‘It’s important to bring a little bit of happiness at this difficult time’
When her students could not physically commemorate graduation this spring, Mallory Lawton, BA 13, the varsity academic coordinator at Toronto’s Humber College, delivered a celebration right to their door.
“I’ve supported these students throughout their academic journeys, so when courses went online and convocation was postponed, I wanted to do something special for them,” says Lawton.
Inspired by the fond memory of her own Concordia celebration, she ordered caps and gowns online, went to work on handmade posters — and then set off across Ontario to photograph (at a safe distance) Humber’s graduating student athletes.
“My own convocation picture with my family has travelled around with me,” she says. “It’s always been one of the photos I put out in my house for people to see, because it was such a meaningful moment. I was also a student athlete, so it represented five years of hard academic work and dedication to my sport.”
A Concordia toolkit for success
His daughter learned a lot from his leadership skills.
“I often see the positive impact that he has on his players, and that spirit is within me as well,” Lawton says. “It’s always at the forefront of my job. I’m always thinking, ‘How can I make the students’ lives better? How can I be a mentor for them?’ I think that stems directly from my dad.”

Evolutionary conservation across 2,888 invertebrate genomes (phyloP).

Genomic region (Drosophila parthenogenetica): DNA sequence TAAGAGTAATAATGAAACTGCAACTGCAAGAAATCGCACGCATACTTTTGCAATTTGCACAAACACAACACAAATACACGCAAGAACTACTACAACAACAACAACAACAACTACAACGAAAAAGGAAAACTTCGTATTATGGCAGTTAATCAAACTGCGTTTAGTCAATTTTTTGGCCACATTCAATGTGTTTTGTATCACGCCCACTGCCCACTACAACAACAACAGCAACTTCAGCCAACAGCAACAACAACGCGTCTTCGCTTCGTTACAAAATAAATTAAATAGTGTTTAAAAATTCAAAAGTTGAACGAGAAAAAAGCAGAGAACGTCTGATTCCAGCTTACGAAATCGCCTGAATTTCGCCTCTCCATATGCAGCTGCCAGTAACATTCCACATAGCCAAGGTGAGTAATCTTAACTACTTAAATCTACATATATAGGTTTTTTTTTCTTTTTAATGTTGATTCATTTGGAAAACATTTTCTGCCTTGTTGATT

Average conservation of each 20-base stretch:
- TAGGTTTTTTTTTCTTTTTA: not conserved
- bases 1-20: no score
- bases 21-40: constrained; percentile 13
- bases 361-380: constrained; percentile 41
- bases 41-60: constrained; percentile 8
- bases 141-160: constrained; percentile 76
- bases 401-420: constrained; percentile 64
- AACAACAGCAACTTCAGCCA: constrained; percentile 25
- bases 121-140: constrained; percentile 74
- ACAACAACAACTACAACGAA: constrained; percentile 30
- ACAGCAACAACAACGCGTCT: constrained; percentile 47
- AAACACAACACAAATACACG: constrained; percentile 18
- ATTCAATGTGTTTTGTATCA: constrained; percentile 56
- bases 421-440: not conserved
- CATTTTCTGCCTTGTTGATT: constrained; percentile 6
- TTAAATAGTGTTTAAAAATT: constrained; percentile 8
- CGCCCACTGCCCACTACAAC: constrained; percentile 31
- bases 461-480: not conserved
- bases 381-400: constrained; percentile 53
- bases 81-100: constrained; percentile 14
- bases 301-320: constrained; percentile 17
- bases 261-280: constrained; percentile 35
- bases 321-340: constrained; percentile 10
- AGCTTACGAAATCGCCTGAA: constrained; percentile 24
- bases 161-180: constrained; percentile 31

Lawton also credits Concordia with providing the professional tools she needed to succeed.
“Those were the best years of my life,” she says. “Because I was a member of the women’s hockey team during my studies, I am able to use what I learned at Concordia on a daily basis. I connect with student athletes on an interpersonal level because I lived that life — and my positive experiences at Concordia made me much more well-rounded as an advisor.”
‘Focus on what you can control’
So far, Lawton’s list of spontaneous graduation photos has grown to include more than 35 of Humber’s student athletes. She is incredibly satisfied with the results.
“I’ve spent hours and hours in our Humber van driving across the province, but it is absolutely worth it to see the reaction on the students’ faces. To bring them a little bit of happiness in this difficult time has definitely made it all worthwhile.”
She also has encouraging advice for Concordia’s class of 2020 and for current students who are trying to navigate the fallout of the pandemic.
“When we’re going through a situation like this, a lot is out of our control; there’s no point in wasting time on those things. Give your best effort in everything that you do, follow your heart — and focus on what you can control.”
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